When you see a flag flapping in the wind, do you feel pride? Ownership? Oppression? Throughout this year’s Sydney Festival, there’ll be a large-scale art installation of 250 flags representing Australians’ diverse views on land and country, belonging and possession. The free artwork at Barangaroo Reserve is just the beginning, as the festival is asking participants to submit their own images of their connection to land via an online portal.

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  • 5
    Dodecalis Luminarium

    Explore this vast, light-filled inflated labyrinth of winding paths and soaring domes at Tumbalong Park in Darling Harbour. The beaming colours you will actually be light streaming in from outside, so it’s best to visit this neon-looking artwork in the middle of the day for the full effect. Nottingham (UK) artists Architects of Air — who just installed an inflatable labyrinth at Melbourne International Arts Festival — have created the blow-up maze and overwhelming domes inspired by natural forms, geometric solids and Islamic and Gothic architecture. You can check out this sensory wonderland for free or skip the queue and get in early with a ticketed session (from $20). There will also be special relaxed sessions for those with access needs on January 16 and 23.

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  • 4
    ENCOUNTER

    Catch the world premiere of a music and dance show set within the parklands of Prince Alfred Square. ENCOUNTER was developed by 16 young dancers and 48 musicians of the Western Sydney Youth Orchestra, and it tells the stories of various young people from western Sydney and regional Australia. It’s said to be joyful and full of youthful spirit. The free performance, directed by Emma Saunders together with author Felicity Castagna, composers Amanda Brown (from the 80s band The Go-Betweens) and Jodi Phillis (from the band The Clouds) and conductor James Pensini, runs at 6pm over three nights during Sydney Festival.

    Image: Heidrun Lohr.

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  • 3
    The Visitors

    Moogahlin Performing Arts Australia has created a new production for Sydney Festival 2020, in which Muruwari playwright Jane Harrison takes us back to the shores of Gadigal land in 1788 to see a tall ship drop anchor. The story takes us to a pivotal moment in our shared history to question what could have happened next. In The Visitors, seven senior law men meet to determine their actions: should they welcome these strangers or should they resist?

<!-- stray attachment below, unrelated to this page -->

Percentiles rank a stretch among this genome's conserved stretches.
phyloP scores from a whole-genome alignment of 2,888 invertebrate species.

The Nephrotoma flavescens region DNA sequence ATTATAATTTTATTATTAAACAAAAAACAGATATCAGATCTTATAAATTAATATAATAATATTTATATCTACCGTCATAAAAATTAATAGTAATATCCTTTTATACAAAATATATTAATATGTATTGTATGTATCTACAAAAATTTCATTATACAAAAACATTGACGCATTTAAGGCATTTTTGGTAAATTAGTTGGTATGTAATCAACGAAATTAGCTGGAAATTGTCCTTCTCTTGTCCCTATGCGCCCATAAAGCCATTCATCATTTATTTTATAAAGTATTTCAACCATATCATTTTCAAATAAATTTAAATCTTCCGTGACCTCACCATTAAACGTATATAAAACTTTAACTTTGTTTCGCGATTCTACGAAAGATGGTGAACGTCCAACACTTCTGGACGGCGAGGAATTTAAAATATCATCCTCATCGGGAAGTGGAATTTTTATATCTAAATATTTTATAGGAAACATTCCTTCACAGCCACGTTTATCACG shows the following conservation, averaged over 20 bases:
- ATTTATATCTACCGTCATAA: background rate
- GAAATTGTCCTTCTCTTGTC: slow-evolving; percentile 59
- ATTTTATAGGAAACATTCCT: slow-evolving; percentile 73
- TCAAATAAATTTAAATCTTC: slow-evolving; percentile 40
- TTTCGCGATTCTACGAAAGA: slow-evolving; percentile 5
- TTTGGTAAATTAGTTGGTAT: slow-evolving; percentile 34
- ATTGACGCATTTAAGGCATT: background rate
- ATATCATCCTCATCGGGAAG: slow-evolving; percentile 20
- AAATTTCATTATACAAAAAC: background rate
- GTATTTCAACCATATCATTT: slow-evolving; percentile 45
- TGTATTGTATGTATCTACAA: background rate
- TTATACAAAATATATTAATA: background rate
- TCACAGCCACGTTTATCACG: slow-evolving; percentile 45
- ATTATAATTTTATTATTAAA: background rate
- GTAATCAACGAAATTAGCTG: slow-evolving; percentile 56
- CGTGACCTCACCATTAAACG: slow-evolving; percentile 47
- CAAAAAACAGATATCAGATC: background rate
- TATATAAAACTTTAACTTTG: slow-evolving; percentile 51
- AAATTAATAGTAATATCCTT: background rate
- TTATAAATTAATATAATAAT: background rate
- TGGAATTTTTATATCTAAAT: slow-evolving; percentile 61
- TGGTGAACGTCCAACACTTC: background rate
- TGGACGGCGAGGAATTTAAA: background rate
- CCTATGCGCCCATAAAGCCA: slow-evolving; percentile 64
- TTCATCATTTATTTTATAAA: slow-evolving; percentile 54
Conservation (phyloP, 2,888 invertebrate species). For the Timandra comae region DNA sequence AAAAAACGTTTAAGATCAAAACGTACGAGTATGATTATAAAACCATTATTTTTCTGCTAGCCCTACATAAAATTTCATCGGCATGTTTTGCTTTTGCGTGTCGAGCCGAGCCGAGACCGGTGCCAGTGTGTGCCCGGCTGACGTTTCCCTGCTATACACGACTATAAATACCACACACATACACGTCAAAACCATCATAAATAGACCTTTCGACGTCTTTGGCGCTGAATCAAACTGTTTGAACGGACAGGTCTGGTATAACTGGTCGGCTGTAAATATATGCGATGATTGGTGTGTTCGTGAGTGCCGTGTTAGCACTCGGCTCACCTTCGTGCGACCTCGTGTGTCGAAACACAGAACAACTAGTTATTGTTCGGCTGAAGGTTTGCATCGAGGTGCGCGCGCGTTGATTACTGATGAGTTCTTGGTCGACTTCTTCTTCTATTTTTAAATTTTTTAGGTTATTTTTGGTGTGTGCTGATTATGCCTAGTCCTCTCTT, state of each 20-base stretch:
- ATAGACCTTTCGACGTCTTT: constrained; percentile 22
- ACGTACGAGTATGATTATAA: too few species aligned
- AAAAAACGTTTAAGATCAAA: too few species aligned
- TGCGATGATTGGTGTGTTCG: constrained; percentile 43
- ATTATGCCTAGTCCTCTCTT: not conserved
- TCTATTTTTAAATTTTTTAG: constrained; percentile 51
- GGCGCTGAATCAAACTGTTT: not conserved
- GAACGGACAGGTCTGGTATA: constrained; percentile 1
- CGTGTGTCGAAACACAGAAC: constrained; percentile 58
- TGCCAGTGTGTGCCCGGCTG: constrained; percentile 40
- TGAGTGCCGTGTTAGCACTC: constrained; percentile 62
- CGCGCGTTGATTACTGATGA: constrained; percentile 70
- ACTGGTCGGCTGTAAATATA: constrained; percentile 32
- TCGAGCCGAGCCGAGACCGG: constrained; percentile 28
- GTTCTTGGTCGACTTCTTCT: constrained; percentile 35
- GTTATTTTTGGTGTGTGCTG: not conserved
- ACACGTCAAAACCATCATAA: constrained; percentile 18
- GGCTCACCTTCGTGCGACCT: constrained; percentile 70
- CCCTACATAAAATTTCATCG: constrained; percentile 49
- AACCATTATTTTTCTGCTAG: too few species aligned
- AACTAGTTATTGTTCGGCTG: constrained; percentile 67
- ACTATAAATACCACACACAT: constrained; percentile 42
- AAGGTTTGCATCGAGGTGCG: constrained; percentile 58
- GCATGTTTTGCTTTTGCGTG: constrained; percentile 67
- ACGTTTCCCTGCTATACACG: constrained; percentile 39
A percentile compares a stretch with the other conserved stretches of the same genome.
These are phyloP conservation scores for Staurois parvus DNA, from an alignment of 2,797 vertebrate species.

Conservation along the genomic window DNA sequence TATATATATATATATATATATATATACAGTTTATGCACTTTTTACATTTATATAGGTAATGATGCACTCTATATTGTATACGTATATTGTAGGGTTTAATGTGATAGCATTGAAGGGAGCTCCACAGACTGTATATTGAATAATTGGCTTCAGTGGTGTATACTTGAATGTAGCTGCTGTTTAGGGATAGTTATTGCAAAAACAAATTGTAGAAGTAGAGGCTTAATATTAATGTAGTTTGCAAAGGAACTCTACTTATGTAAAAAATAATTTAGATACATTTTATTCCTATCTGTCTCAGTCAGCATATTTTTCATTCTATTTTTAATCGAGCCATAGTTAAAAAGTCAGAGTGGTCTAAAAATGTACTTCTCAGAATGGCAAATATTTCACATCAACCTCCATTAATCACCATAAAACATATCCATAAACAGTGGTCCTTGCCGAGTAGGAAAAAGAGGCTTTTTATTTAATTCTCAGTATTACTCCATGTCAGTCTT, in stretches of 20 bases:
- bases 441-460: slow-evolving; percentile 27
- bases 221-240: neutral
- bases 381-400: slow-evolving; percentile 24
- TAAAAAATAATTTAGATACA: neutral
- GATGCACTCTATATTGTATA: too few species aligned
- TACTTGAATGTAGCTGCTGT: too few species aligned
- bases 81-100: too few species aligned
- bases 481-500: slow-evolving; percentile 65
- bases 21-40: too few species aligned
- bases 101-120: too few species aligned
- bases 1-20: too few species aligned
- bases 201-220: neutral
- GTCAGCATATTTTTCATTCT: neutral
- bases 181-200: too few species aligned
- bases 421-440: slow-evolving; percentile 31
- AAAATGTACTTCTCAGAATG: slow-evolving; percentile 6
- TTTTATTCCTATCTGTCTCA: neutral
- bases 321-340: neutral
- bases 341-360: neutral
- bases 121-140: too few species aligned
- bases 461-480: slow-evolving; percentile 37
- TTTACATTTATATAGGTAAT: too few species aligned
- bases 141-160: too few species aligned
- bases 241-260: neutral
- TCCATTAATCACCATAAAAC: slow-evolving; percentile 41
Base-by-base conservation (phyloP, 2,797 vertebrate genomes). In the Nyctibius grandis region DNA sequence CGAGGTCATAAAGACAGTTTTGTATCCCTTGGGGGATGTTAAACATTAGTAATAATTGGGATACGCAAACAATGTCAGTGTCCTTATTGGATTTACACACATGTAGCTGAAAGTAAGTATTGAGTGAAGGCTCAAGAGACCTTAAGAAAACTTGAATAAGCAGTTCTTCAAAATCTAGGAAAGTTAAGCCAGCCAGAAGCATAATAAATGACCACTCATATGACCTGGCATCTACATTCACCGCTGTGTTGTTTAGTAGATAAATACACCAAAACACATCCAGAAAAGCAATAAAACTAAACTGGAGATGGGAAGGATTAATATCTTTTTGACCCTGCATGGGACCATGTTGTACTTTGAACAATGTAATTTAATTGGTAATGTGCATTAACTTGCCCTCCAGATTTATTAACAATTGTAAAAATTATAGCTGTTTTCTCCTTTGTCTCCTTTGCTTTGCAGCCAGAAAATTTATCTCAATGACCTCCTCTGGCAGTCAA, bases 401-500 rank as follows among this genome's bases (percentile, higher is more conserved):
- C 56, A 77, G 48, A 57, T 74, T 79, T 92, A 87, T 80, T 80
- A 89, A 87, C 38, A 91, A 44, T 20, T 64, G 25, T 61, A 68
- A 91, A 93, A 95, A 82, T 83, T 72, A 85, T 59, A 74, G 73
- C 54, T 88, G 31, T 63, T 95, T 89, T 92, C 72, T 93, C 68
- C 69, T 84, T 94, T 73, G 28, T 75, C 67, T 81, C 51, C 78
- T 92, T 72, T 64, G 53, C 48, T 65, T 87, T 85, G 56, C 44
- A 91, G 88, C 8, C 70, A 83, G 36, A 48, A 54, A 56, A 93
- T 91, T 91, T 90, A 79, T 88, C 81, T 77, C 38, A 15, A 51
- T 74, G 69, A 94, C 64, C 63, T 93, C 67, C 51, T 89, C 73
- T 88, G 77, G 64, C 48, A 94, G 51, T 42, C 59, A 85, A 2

Image: Jamie James.

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  • 2
    Rebecca Baumann: Radiant Flux

    Already pegged to be one of the most talked about visual arts installations at Sydney Festival, Rebecca Baumann: Radiant Flux will be a six-month artwork positioned at Carriageworks that uses the design of the building to dramatic effect. Radiant Flux will cover each glass surface of the building’s exterior and skylights in dichroic film — and this dynamic material will change colour when viewed from different angles, leading to a spectacular kaleidoscopic world of colour that completely transforms the area. By playing with light, the installation responds unendingly to the environmental conditions around it and makes for a visual beauty. We predict an Instagram riot.

    Image: Mark Pokorny.

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  • 1
    Cumbiamuffin

    Enjoy the energetic rhythms of Latin American’s cumbia dance tradition at Hyde Park with a 15-piece orchestra of musicians hailing from Colombia and Australia. Cumbia is like salsa but from Colombia, and Colombian singers Angela Rosero and Alfonso Mosquera will bring their soulful voices to the Magic Mirrors Spiegeltent, mixing Central American reggae with dancehall elements of pure Latino cumbia. The band’s horn section and percussionists will raise the roof with their infectious rhythms, transporting the audience to Latin America for one-night during Sydney Festival. Bring on the Shakira-style hip shaking.

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Sydney Festival 2020 runs from January 8–26. Explore the full program and book your tickets in advance to avoid missing out. 

Top image: Alan Parkinson.